The robotic industry is shaping how different sectors do business today. Robotic machines reduce the need for people to engage in manual and repetitive tasks and the equipment doesn’t need breaks as normal people do.
We can see that robots are spread in industries like manufacturing, however, many pioneering companies are looking for more ways to use them. So, depending on how those projects go, there could be more diverse uses for modern machines that benefit other industries and the robotic sector.
Here are some experimental uses for robotics that we are going to see this year.
1.Robots That Prevent Isolation In Sick Students
Som bots help people learn and remember information, but there is also a robot called AV1 that takes the place of children who can’t attend classes because of various illnesses. Users can hear and see what is happening in the classroom and raise their hands to answer questions. The robot can also change expressions to match how a certain student feels. Pretty impressive!
No Isolation is the company that is behind AV1, however, it is not alone in this project. The VGo and telepresence robots have been around for a few years now and parents with kids that use the robot speak about how it allows kids to interact with other students in ways that go beyond cameras.
It can be traumatic for children dealing with serious illness to deal with the situation itself and then there is the social disconnection from their friends. These robots could easily fill the void.
2. Robots for Crop Harvesting
Robots designed with pneumatic arms utilize compressed air to move and complete tasks. One of the uses for these robots is automatic crop harvesting.
Even though it is still in the experimental phase, some analysis shows the agriculture will use robots due to the way they could offer reliability and don’t require shifts or breaks.
Octinion is a Belgian company and recently commercialized one such robot – a strawberry picking robot. The machine is the first of its kind on the market. Dogtooth Robotics has created a similar product that was released to the market. Companies believe their technology will solve the agriculture industry’s labor deficit.
Tomato-picking robots are still in development at Panasonic. They use new image-recognition technology to identify the ripeness of a tomato. Another name in the industry is Abundant Robotics and it is specialized in apple-picking robots.
Most of these projects only got to trial phases and it is too early to say whether they might reach the market.
3. Robots that Destroy Germs
Let’s face it – there are so many people who are germaphobes. This explains the popularity of strong and alcohol-based sanitizers. Even as people clean their face and hands, they wonder about the germs in hotels and other places and surfaces.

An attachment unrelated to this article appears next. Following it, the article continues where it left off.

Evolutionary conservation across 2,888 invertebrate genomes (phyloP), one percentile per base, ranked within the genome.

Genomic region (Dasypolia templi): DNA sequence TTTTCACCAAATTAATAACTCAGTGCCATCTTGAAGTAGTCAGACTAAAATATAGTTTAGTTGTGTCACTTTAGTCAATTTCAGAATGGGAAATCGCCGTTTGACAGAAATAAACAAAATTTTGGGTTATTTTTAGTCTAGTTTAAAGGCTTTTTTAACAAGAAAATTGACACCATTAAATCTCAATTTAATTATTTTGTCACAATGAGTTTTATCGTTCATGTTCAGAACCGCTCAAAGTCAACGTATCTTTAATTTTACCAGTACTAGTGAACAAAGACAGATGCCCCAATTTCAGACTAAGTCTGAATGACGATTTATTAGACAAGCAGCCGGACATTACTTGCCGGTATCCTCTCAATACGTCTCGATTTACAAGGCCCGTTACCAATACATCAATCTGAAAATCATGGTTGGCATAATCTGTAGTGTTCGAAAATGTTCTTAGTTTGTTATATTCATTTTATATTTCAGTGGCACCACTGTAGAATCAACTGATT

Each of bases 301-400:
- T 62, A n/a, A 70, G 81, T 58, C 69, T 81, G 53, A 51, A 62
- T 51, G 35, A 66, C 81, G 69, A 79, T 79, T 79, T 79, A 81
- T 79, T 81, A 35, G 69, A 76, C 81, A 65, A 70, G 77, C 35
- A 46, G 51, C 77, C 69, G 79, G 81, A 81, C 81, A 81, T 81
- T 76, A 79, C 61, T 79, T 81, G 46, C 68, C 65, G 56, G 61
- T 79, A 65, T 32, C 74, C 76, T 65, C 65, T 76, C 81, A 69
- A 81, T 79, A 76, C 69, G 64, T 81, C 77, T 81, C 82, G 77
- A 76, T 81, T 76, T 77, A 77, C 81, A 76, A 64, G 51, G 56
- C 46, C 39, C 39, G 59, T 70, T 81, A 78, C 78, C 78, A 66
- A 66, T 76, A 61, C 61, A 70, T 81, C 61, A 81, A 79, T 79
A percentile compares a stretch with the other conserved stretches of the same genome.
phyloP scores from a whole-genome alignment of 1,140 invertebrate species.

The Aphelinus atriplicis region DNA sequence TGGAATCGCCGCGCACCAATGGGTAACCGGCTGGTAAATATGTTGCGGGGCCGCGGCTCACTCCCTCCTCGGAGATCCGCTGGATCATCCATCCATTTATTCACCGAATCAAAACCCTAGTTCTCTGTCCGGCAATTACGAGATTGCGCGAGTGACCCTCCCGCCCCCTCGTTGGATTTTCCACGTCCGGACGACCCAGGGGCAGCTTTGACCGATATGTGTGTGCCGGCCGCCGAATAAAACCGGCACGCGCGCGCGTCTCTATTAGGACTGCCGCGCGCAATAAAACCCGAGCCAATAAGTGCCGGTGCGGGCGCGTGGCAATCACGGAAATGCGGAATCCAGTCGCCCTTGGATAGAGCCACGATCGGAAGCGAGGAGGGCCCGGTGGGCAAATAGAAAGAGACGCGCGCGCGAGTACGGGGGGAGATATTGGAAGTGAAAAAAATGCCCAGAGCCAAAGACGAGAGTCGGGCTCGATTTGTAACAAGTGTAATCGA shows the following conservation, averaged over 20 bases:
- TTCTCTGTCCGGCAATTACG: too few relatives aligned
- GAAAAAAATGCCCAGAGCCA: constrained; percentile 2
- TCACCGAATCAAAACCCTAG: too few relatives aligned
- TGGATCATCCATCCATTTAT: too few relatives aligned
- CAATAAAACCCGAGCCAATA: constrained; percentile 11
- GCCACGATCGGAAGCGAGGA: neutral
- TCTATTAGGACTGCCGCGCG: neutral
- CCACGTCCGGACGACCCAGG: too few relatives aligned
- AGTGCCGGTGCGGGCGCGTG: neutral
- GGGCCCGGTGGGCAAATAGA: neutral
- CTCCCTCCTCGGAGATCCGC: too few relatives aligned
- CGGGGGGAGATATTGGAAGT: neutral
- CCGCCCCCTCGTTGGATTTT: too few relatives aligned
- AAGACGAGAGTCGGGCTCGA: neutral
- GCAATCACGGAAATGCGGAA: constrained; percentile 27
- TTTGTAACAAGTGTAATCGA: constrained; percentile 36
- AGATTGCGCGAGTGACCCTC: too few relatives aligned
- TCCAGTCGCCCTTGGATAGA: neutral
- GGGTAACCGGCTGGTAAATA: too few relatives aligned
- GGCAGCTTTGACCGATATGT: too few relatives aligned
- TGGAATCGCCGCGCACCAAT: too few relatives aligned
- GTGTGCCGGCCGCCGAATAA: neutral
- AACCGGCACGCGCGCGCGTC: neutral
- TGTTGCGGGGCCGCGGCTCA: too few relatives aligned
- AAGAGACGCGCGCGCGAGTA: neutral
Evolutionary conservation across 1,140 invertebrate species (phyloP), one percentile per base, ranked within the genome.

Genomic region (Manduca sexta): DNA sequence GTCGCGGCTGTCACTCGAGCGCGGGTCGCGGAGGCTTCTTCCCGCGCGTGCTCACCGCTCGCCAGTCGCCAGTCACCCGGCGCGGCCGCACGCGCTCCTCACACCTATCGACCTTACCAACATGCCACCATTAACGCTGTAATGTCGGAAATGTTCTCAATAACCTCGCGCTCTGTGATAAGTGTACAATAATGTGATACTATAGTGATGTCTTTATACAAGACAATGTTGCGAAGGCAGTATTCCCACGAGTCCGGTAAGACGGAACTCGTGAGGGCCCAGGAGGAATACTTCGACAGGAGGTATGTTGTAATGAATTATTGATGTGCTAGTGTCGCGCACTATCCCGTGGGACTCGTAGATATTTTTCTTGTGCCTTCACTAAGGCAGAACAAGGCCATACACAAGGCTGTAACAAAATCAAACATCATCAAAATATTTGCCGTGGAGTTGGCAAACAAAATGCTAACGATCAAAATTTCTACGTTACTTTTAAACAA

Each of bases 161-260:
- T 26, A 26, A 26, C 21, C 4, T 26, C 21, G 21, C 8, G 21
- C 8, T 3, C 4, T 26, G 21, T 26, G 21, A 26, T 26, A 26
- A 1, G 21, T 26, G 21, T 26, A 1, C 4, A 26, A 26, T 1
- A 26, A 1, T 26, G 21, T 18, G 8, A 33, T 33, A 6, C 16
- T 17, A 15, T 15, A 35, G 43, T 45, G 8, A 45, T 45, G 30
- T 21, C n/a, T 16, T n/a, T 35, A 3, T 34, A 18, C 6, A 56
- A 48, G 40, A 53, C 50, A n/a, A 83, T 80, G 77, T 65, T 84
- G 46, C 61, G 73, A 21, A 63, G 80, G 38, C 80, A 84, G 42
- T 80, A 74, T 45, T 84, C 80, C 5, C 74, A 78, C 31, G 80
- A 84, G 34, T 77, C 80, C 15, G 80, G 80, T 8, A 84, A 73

The CleanseBot is a new invention as a robot and destroys germs in hotels or more specifically on room sheets. The creators of the robot raised money through crowdfunding and more than 10.000 people contributed to the project. The team behind the robot is working on commercializing the product.
For this robot specifically, there are other uses, in the healthcare sector, for example.
Last year, news broke about a robot used to clean and sanitize hospital rooms and do a better job than people. Infection Prevention technologies IPT 3200 robot disinfects a whole room in less than 10 minutes. The robot can be moved with a handheld controller.
Another company offering this type of robot is Xenex. The technology was featured in a study at the Mayo Clinic. The results showed that the hospital noticed a 47% reduction rate in C.diff or Clostridioides difficile infection rates after using the robot.
It is proven that germs are dangerous in hospitals, with the rise in antibiotic-resistant bacteria. It makes sense why companies are promoting these robots and it seems that facilities are showing big interest.
4. Robots As Teaching Assistants
Teachers are starting to use robots during their classes. These machines could be beneficial for educators in large classrooms or those that feel they don’t have proper time for one-to-one interaction with students.
Don’t get me wrong – the robots don’t and can’t replace teachers. They directly interact with students. In one study, people who used robots to learn foreign language had better abilities than those who used avatars.
There were additional tests involving robots in kindergartens in China. A robot named Keeko rolled around the children as they played and asked them various questions to help them discover new information. This could also pay off for teachers and parents who are interested in improving and stimulating childhood learning with robots.
5. Robots That People Operate (Remotely) to Earn Income
A Japanese company – Mira Robotics sees a future where people have robots to help them do things they can’t do on their own. They offer a scenario where an older man might use a robot to do laundry.
According to Mira Robotics, the robot can also assist in other responsibilities, for example, cleaning the pet pads, ironing, etc.
Even though these robots help people, the company says they could be a way for people to earn money. People could operate the robots remotely. This technology can help disabled people who want to make money through service-oriented tasks but can’t travel to the client’s homes.
For example, a robot designed by OriHime helped paralyzed people earn income from their homes by controlling robots that worked in a cafe.
Although the project was a two-week trial, there are plans to open a new permanent establishment based on the same concept by 2020.
These are all experimental projects and they may not see commercial success, however, it is easy to see how they have value.
Experiments help researchers push the boundaries for new projects on the horizon. I’m excited to see what’s next. Are you?
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